[The legislation] will make it compulsory for insurers issuing commercial policies for property damage, business interruption and public liability to include statutory terrorism cover in the policy and to collect a premium to be remitted into the pool of funds. The pool will comprise $300 million to be collected at the rate of $100 million over a year, for three years. On the happening of a terrorist event, insurers will meet claims at first instance and then claim reimbursement from the fund, which will pay losses from three tiers:—

I think this is important, because it sets it out very well—

the pool's funds up to a limit of $300 million

up to $1 billion excess of the pool funds from a commercial loan facility guaranteed by the Federal Government then

up to $9 billion in excess of the commercial loan facility for `reinsurance' (in effect a government indemnity) provided by the Federal Government ...

The art indemnity fund—to which I will refer in a minute and on which I did some work as a member of the parliamentary committee—reflects that sort of approach by this government and, to be fair, previous governments.

The bill defines a terrorist act—and I think this is important—as `an act or threat that causes death or serious harm to a person; causes serious damage to property; endangers another's life; creates a serious risk to public health or safety; or seriously interferes with, disrupts or destroys an electronic system such as a telecommunications system, financial system, transport system or essential public utility; and is done or made with the intention of advancing a political, religious or ideological cause and coercing or intimidating a Commonwealth, state or territory government, a foreign country or the general public in either Australia or a foreign territory'. Advocacy, protest and dissent or industrial action will be excluded from the definition of terrorism where such actions are not intended to cause serious physical harm, death, endangerment of life or serious risk to the health or safety of the public.

The Australian Reinsurance Pool Corporation, when created, will have its funds depleted from time to time. The rates will be reviewed in order to repay the commercial loan and the reinsured facility and replenish those funds. So there is a commercial approach whereby, if there is a sudden call upon the funds, the bill allows for a replenishment of these funds from time to time. The scheme would operate from 1 July 2003, and this bill proposes its implementation. I understand that it has the support of the banking and real estate industries. Obviously the insurers have been unwilling to cover terrorist attacks, as they have been unwilling to cover some of the public liability risks associated with normal activity.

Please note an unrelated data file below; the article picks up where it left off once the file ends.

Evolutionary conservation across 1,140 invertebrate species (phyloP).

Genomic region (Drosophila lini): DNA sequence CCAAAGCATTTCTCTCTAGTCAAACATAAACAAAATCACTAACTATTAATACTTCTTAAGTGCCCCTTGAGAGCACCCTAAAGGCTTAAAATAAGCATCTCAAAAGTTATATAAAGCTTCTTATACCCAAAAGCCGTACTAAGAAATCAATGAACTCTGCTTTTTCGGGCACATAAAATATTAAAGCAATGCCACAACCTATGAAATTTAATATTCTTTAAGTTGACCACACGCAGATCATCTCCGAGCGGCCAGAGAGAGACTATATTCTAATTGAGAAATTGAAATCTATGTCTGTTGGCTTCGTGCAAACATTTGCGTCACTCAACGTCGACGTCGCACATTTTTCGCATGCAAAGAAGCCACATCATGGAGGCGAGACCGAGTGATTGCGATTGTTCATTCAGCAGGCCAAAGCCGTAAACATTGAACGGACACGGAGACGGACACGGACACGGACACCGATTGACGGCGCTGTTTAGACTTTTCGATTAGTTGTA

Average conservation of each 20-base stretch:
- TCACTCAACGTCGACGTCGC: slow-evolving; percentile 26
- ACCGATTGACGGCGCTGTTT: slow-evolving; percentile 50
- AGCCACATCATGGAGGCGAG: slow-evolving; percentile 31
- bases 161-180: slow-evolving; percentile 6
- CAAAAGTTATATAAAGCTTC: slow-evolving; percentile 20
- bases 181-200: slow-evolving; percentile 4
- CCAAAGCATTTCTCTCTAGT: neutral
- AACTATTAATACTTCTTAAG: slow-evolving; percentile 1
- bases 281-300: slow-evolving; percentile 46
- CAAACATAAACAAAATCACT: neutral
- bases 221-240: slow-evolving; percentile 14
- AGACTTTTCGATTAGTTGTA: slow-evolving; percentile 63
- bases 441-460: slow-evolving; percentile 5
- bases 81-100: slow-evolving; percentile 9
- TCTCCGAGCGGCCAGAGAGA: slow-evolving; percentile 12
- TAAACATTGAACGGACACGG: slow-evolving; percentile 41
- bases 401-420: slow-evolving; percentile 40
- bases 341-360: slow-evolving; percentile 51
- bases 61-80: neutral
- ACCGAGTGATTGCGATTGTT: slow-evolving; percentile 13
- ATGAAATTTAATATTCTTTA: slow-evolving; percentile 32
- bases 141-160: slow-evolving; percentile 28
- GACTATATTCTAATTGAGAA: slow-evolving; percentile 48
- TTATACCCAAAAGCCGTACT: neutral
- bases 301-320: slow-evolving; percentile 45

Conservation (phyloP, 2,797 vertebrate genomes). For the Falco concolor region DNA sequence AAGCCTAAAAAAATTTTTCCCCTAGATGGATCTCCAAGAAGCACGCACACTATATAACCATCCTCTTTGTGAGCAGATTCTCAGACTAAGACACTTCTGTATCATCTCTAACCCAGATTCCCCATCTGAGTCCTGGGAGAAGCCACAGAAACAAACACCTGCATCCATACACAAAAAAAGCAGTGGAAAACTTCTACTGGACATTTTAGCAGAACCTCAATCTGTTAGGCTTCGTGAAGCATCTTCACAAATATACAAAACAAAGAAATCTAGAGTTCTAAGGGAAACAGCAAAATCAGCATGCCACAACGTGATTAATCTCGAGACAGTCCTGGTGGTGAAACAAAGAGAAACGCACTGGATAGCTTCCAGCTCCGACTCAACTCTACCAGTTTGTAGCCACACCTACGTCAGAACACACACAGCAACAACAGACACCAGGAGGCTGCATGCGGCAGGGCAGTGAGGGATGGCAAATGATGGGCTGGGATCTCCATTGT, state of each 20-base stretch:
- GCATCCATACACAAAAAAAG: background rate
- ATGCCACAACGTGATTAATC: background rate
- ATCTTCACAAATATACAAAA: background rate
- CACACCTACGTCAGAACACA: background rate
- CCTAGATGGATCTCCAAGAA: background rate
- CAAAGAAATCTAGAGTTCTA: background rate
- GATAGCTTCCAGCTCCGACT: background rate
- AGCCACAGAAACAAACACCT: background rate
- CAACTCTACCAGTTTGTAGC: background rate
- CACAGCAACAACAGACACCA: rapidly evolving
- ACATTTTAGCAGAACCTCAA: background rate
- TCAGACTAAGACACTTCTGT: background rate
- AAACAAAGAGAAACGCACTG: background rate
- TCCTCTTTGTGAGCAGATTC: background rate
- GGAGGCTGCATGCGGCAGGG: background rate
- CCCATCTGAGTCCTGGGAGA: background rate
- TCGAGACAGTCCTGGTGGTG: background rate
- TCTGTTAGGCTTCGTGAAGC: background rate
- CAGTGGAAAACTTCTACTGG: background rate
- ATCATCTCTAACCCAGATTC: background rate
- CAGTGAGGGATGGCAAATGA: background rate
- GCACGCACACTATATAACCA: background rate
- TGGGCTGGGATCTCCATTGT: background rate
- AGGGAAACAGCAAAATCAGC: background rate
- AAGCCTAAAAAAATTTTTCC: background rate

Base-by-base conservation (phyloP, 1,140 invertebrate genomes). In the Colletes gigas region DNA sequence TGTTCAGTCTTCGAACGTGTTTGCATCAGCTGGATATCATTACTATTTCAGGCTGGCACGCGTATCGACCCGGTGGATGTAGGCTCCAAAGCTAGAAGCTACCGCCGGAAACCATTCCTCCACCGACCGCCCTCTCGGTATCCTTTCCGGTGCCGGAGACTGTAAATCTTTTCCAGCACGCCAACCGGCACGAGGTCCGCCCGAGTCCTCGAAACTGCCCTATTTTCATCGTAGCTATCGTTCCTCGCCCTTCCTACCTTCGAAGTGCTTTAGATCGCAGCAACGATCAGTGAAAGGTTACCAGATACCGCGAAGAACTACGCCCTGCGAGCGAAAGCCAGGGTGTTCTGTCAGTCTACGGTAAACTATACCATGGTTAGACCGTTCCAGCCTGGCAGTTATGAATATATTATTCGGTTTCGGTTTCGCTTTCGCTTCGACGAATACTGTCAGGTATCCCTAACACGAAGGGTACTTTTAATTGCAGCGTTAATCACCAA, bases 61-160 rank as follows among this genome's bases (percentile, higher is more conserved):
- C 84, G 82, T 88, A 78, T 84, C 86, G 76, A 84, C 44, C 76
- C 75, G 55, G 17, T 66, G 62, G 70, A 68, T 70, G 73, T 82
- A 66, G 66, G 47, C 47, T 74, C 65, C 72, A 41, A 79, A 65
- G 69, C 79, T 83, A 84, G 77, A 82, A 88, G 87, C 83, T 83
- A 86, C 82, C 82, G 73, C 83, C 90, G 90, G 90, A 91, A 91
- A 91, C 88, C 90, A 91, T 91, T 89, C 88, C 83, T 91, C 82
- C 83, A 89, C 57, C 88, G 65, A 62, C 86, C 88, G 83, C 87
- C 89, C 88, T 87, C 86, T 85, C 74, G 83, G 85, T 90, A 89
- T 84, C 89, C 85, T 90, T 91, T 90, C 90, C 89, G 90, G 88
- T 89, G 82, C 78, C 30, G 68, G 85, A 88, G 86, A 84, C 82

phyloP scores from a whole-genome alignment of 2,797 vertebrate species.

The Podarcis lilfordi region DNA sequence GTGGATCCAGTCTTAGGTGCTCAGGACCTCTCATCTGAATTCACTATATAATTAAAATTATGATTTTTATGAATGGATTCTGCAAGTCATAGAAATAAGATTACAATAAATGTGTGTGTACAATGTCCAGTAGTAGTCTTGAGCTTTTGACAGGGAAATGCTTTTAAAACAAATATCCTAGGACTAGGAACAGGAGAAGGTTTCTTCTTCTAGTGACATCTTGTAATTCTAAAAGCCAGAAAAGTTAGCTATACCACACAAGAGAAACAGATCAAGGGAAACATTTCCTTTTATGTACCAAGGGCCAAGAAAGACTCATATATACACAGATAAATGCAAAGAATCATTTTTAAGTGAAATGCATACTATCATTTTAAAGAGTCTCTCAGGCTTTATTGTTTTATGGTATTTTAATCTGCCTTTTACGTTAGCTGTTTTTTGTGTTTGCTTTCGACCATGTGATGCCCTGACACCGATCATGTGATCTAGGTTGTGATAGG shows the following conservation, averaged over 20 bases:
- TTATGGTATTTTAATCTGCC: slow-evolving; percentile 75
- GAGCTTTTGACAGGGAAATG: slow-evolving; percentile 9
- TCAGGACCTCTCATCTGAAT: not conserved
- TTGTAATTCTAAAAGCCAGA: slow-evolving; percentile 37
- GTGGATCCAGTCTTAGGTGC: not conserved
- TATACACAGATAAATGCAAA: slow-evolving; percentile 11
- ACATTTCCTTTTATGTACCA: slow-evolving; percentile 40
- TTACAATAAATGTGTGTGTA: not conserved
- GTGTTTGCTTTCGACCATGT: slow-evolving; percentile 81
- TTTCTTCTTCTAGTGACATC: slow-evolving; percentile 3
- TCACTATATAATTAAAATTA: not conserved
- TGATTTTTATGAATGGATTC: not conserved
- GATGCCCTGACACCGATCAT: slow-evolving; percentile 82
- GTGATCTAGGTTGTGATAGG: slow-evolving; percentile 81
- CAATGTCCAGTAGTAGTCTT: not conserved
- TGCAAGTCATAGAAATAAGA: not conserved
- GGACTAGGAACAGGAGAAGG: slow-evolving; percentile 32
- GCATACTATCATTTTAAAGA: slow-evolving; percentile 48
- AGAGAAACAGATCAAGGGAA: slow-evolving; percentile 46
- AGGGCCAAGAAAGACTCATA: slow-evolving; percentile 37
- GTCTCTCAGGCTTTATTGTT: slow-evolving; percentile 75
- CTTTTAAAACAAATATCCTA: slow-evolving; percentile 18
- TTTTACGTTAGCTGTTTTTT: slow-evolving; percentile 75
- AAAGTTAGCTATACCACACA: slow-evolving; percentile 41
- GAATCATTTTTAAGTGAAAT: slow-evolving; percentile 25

I finish by referring to the very good art indemnity scheme run by the Commonwealth and supported by both the Labor Party and the current coalition. I was a member of the Standing Committee on Transport, Communications and the Arts which looked at the very fundamental problem of art indemnity in a way similar to the current proposal before the parliament. I will quote a couple of paragraphs from this, because it demonstrates the ability of government to cover some of these almost uncoverable risks. In the case of art indemnity, there was an interesting argument about who might cover the premium. Fundamentally, art indemnity arranges insurance coverage for high-value works of art that come from international sources to tour Australia. Obviously the question of who covers the insurance is asked.

I will quote the figures from the report so that we get them right. In the year 2002-03, there were exhibitions worth a total of $2.6 billion. Given a financial assessment of that risk, it would cost $1.165 million for the premium. The report says:

Undoubtedly, in the event of a major incident involving damage to works of art, premiums would rise. However, the DCITA—

that is, the department—

stated that at the current premium rates it expected to be able to cover $2 to $3 billion in total exhibitions per year.

The fundamental problem in the case of this reinsurance is whether governments can handle the reinsurance problem and, in the case of art indemnity, cover these works of art. This scheme allows the government to carry the risk. Mr Robert McKay, the current chairman of Art Exhibitions Australia, states:

Our fear is ... that, as it now becomes an item in the department of art's budget, the user-pays principle may cause that premium to bring about a change in government policy. Our fear is that if the government policy of the past 21 years were to change and charges were to be made then we believe that will destroy what has been built up over the last 21 years. The economics of the industry cannot carry the cost.

Without going into detail, I commend the art indemnity scheme supported by both governments for the last 21 years. It does allow, at a reasonable cost, works of very high value to be brought to Australia by aircraft. They are very well protected in the aircraft and are carried by personal courier. The ability of Art Exhibitions to execute the physical transport is of a very high order. The fundamental thesis that the federal government would undertake the cover for no premium is to be commended, given the total aspect of seeking insurance for works of art.

Both these schemes are to be commended. Whilst the federal government may be up for a payment at some future date, that is a matter of risk and a matter of judgment. In both cases it means that Australians can enjoy works of a very high calibre and of outstanding quality, because we have developed that art indemnity scheme. In the case of the Terrorism Insurance Bill before us, it allows Australia to get on with the insurance cover. It allows the government to come in at a later stage in a commercial way to cover unforeseen risks, such as September 11 in the US, and allows the government, as the lender of last resort, to cover this amount of insurance. I commend the legislation to the House and I commend the government for providing a sensible, commercial and national solution to a very complex problem.